In a footnote, Singh writes

Bailey helped to invent the spigot algorithm for finding the digits of pi. A spigot is a type of tap, and a spigot algorithm generates answers in a tap like fashion, which means that pi is calculated drip by drip, digit by digit. The spigot algorithm can be tuned to generate any particular digit with perfect accuracy, so you might then think that it would be easy for Bailey to tune his algorithm to deliver the forty-thousandth digit. Unfortunately, Bailey’s algorithm only works in hexadecimal (base 16), not decimal (base 10), as Jonathan Borwein (the other co-blogger of this site) has proved.

This isn’t quite right. It is certainly true that Bailey was a co-discoverer, with Peter Borwein (brother of co-blogger Jonathan Borwein) and Simon Plouffe, of what is now known as the BBP formula for pi, namely:


This formula, after a certain transformation, does permit one to directly calculate the nth digit of pi, in hexadecimal (or binary). For details on how this is done, see this brief note.

However, in other respects Singh isn’t quite right. The BBP formula is not correctly described as a “spigot” algorithm. Instead, its virtue is that it permits one to compute the nth digit, without any reference to any of the digits that came before; indeed, the previous digits have no place in the algorithm. Perhaps Singh was thinking of the spigot algorithm of Stanley Rabinowitz and Stan Wagon. This scheme indeed calculates digits of pi in a “spigot” fashion, with each new digit computed based on the string of all previous digits.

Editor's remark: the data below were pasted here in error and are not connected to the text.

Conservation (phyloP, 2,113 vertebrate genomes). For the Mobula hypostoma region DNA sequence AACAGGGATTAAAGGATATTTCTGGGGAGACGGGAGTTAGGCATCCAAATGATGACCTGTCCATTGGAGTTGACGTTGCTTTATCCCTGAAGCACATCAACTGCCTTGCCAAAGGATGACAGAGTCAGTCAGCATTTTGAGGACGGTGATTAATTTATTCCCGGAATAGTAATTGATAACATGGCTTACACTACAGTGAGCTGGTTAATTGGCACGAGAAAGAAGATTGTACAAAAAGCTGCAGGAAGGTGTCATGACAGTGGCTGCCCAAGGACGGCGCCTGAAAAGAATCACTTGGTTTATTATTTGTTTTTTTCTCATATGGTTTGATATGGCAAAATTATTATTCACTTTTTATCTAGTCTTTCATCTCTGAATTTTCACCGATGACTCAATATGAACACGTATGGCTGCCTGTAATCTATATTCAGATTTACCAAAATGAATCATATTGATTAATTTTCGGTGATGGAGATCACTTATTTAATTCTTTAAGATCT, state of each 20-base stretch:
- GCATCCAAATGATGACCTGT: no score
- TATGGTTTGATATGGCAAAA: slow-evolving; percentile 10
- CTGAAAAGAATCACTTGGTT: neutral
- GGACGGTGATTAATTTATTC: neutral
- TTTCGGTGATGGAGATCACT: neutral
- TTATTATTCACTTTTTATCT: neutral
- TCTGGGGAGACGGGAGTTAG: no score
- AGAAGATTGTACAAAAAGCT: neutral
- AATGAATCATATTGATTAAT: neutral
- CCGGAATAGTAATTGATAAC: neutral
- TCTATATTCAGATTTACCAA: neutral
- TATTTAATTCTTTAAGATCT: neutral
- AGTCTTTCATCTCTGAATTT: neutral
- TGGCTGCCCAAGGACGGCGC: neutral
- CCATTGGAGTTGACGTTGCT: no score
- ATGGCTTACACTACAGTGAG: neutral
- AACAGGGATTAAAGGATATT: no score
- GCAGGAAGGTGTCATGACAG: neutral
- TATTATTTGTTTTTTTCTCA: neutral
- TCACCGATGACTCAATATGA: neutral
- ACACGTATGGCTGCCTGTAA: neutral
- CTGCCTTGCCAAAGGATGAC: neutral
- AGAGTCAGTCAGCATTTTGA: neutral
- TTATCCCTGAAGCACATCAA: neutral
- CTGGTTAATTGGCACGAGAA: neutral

Actually, to compute the 40,000 digits requested by the Simpson’s show, Bailey used the Borwein quartically convergent algorithm for pi, which had been discovered a few years earlier by Jonathan Borwein  and his brother Peter Borwein. But this algorithm is not related to the BBP algorithm. Indeed, the BBP formula and algorithm were not discovered until 1996, three years after “Marge in Chains” appeared on TV.

Mathematics and science in popular TV

It is truly refreshing to see that at least a few renegade Hollywood screenwriters have been brave enough to introduce some non-trivial mathematics and science into popular TV.

It is sad that in most other Hollywood productions, scientific fields such as mathematics and physics, if they are mentioned at all, are objects of jokes and sometimes derision. The ‘mad scientist’ is an industry staple. One example is the long-running and Emmy-winning “Big Bang Theory,” in which the main characters are brilliant scientists who are depicted as the epitome of nerdiness.

That said, no one doubts they — or the mathematician hero of the 2005-2010 CBS show NUMB3RS — are smart or that science is important. Steven Hawking, Nobel prize winner George Smoot, StarTrek actors and others are delighted to make cameo performances.

And as Michael  Crichton  said in 1999 “All professions look bad in the movies … why should scientists expect to be treated differently?” Perhaps we should be happy to settle for ‘geek-chic’, or preferably ‘geeky’, being viewed as a positive attribute. It is doubtful that our current educational deficits in mathematics and science will be remedied until that is the case.